One July in Zanzibar
Maybe my canoe is bigger than yours but sea is the same. If there is no fish, we both go hungry – Zanzibari proverb
Being a student of the Geneva School of Diplomacy means not just getting excellent education and having proficient professors, it also means having an opportunity to be on the ground and get your own experience. With the help of the GSD team, I was lucky to get a chance to go to the magic African Island of Zanzibar – where I could share my knowledge and learn something new, work with knowledgeable people and serve the Zanzibary community. To serve the community is the main goal of the Zanzibar Outreach Program (ZOP), which is essentially a local non-governmental organization that was founded in 2006 by a team of passionate Zanzibaris. ZOP functions on a volunteer basis, so thus any member does not even get a cent from it. However, the impact that they have already made and keep making is absolutely precious.
The ZOP programmes are community based and focused on improving access to health care in outreached communities. In addition to this, they have established a school for the deaf and run a water supply program – luckily, when I was in Zanzibar, I had the chance to see their work in action.
My first “out of office” experience was at a mobile clinic at Tumbatu Island. Tumbatu is a small island not far from Zanzibar. Foreigners are not welcome there as local people are very conservative and want to keep their culture original and intact. That is why it was especially exciting for me to experience it and see it with my own eyes. There, I met nice and friendly people who have been deprived of basic needs that are so common for others. Sadly, it is so hard for them to have access to medical care; therefore, it is important that ZOP brings medical care to them. On a personal note, they also taught me a few words in Swahili which I will surely remember.
The ZOP makes mobile clic to Tumbatu a few times during the year and brings with them a team of doctors that includes physicians, dentists, ophthalmologists and gynecologists. I saw a never-ending line under the burning sun, and doctors paying qualitative attention to each patient. All of them were doing this absolutely for free such as providing check-ups and medicines. They not just paid attention, they spread kindness from deep within their heart.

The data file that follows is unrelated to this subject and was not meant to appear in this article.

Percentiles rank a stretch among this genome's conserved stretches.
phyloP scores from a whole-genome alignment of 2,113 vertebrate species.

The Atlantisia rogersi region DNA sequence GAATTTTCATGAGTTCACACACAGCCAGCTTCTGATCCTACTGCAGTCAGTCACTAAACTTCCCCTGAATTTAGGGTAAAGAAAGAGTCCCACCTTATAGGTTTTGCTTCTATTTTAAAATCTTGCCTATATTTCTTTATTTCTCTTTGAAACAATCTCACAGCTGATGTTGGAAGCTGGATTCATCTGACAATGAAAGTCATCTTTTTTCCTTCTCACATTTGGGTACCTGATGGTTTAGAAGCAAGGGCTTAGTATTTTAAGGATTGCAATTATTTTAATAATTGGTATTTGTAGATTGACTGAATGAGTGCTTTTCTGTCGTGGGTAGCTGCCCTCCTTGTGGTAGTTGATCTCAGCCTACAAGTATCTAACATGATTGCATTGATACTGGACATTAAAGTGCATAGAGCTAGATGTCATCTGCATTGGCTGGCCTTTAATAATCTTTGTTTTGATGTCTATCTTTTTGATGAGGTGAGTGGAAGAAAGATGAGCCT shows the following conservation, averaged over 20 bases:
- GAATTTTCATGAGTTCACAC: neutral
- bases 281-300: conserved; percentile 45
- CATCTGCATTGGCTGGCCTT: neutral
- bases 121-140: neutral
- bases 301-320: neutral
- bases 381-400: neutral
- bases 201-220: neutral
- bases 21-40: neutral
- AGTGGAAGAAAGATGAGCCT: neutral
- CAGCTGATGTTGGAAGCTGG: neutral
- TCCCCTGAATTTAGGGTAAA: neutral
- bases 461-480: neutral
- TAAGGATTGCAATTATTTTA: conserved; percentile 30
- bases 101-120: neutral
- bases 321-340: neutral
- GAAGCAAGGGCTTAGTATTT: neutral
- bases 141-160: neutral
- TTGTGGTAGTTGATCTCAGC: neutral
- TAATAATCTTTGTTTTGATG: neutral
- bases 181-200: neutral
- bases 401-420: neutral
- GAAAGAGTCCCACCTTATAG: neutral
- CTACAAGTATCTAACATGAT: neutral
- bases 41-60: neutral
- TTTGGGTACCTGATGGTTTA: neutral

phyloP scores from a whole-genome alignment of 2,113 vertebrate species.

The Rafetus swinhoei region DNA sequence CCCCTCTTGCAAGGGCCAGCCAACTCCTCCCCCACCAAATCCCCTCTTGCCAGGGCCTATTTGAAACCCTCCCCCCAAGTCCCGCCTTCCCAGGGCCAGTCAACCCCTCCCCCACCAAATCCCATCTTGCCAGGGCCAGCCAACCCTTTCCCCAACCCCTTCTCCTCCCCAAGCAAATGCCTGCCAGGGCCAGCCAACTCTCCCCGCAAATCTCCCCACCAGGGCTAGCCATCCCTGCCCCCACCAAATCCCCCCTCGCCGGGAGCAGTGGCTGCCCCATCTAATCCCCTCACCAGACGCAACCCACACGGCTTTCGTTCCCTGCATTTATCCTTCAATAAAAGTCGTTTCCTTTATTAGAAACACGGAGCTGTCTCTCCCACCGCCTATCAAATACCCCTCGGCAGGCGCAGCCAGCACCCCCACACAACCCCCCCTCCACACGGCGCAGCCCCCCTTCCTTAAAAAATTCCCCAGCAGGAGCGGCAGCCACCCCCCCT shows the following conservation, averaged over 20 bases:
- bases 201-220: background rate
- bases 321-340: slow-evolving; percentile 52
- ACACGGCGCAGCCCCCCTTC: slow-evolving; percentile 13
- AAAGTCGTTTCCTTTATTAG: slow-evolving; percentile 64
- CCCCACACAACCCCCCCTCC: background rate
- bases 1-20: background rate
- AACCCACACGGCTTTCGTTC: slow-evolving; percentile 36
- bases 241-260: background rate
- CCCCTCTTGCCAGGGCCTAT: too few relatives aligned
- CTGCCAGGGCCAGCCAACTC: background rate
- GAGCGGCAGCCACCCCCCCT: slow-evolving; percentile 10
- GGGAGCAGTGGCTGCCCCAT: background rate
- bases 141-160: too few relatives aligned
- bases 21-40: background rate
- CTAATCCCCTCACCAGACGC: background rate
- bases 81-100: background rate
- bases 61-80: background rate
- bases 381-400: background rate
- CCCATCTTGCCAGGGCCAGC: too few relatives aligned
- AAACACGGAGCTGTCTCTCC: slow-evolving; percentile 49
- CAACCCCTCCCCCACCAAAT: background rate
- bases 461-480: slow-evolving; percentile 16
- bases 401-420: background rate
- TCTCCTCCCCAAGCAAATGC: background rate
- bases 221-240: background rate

In my opinion kindness is a ruling power for many things; after a visit to the ZOP School for deaf I have become even more concerned about this. This project started in 2013 and now the school has around 30 kids from 3 to 8 years old, and 5 teachers. Children with hearing problems are prepared to go to primary school equally as others. Most of them cannot make any sound when they first come, but with the teachers’ help and their creative approach, they progress.
Often, parents cannot afford to provide special treatments to children with hearing problems because of the difficult economic situation on the island; for some, even bringing their child to a ZOP school is unaffordable. Therefore, every morning a school bus picks up the kids all over the island and brings them home in the afternoon. Each time it takes three hours, I know this because I once rode in the bus with these precious souls. How the school team cares about those children touched me.